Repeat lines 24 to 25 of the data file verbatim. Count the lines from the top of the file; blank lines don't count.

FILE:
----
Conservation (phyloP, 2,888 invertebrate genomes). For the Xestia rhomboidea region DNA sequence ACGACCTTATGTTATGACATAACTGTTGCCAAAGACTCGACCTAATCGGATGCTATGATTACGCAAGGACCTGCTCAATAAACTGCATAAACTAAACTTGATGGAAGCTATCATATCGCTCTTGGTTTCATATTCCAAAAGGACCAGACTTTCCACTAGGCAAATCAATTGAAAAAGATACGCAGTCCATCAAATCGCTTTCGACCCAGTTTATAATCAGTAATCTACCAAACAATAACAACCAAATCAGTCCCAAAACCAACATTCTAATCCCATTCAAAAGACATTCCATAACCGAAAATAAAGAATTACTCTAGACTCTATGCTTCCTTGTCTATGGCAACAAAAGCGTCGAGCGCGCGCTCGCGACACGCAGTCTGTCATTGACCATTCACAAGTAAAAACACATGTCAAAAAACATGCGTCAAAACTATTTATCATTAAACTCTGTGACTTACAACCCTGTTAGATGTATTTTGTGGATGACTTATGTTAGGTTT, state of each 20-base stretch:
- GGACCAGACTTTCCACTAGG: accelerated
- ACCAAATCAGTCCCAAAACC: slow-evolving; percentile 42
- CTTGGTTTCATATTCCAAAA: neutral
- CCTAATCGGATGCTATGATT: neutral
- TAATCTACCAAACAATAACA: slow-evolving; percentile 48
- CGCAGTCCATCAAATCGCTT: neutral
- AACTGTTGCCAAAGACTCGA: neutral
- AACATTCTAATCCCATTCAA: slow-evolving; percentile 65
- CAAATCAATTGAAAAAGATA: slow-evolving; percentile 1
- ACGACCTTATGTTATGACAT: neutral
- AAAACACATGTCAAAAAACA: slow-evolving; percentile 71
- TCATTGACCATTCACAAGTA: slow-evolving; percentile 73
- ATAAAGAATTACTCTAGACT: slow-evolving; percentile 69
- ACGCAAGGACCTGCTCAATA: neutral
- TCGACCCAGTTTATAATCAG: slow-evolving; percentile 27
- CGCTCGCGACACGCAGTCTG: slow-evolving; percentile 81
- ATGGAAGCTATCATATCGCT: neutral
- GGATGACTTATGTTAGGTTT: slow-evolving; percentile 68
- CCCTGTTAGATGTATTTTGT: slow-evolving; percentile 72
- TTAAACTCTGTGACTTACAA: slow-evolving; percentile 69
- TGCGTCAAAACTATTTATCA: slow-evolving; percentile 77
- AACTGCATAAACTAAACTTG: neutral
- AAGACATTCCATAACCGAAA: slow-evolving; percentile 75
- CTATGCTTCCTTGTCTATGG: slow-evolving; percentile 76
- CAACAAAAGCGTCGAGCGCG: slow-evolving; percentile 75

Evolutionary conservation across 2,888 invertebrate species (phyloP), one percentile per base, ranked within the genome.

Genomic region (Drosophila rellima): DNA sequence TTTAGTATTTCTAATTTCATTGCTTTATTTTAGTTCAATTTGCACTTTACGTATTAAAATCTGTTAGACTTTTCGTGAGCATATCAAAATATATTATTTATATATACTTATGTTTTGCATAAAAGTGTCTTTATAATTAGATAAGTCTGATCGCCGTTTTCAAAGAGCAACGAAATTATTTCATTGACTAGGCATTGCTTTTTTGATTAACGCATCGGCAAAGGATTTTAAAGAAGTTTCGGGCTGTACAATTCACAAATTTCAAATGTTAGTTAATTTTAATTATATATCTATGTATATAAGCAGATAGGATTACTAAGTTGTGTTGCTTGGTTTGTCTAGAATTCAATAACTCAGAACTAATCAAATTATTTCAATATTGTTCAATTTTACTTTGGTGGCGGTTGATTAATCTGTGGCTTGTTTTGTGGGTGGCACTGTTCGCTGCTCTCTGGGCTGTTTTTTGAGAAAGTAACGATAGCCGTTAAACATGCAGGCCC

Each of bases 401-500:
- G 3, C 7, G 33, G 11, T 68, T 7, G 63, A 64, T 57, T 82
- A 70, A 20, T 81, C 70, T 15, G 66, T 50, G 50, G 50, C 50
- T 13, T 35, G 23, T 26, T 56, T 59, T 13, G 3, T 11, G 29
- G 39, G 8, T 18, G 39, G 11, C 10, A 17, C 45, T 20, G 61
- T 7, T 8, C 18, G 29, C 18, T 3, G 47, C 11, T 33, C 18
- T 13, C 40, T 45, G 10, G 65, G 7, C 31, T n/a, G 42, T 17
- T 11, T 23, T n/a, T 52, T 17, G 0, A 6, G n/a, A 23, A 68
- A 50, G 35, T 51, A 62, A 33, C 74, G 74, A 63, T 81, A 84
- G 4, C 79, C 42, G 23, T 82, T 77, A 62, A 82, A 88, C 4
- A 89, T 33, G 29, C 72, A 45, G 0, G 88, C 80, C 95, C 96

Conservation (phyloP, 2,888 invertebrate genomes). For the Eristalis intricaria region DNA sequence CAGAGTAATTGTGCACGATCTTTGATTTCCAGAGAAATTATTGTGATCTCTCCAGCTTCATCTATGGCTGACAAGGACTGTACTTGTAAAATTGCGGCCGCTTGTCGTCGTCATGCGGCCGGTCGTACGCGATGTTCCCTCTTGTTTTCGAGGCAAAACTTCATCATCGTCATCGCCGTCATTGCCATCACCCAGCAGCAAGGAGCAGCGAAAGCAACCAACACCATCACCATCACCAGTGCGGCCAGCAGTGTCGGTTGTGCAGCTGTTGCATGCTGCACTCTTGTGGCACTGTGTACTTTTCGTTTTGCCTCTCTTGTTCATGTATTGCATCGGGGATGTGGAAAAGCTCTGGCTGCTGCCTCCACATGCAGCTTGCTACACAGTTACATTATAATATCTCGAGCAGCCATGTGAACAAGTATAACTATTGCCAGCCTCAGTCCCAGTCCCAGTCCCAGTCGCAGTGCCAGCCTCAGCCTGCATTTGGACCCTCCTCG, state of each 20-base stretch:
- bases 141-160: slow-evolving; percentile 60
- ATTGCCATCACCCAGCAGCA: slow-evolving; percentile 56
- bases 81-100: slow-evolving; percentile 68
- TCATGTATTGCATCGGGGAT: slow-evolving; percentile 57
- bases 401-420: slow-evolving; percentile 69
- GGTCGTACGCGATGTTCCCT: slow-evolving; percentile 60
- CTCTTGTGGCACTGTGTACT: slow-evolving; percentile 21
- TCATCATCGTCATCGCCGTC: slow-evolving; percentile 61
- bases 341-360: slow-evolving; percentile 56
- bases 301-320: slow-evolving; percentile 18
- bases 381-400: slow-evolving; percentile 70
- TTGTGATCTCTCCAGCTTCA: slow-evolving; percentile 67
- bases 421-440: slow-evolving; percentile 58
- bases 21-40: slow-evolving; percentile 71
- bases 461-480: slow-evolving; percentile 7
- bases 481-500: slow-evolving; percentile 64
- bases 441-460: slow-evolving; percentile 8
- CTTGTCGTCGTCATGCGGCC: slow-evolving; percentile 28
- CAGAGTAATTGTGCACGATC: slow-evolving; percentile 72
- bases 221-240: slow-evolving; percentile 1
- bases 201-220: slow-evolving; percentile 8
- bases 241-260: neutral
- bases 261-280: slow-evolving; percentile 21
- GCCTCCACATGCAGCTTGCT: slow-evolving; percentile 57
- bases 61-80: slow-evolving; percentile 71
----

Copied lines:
- AAGACATTCCATAACCGAAA: slow-evolving; percentile 75
- CTATGCTTCCTTGTCTATGG: slow-evolving; percentile 76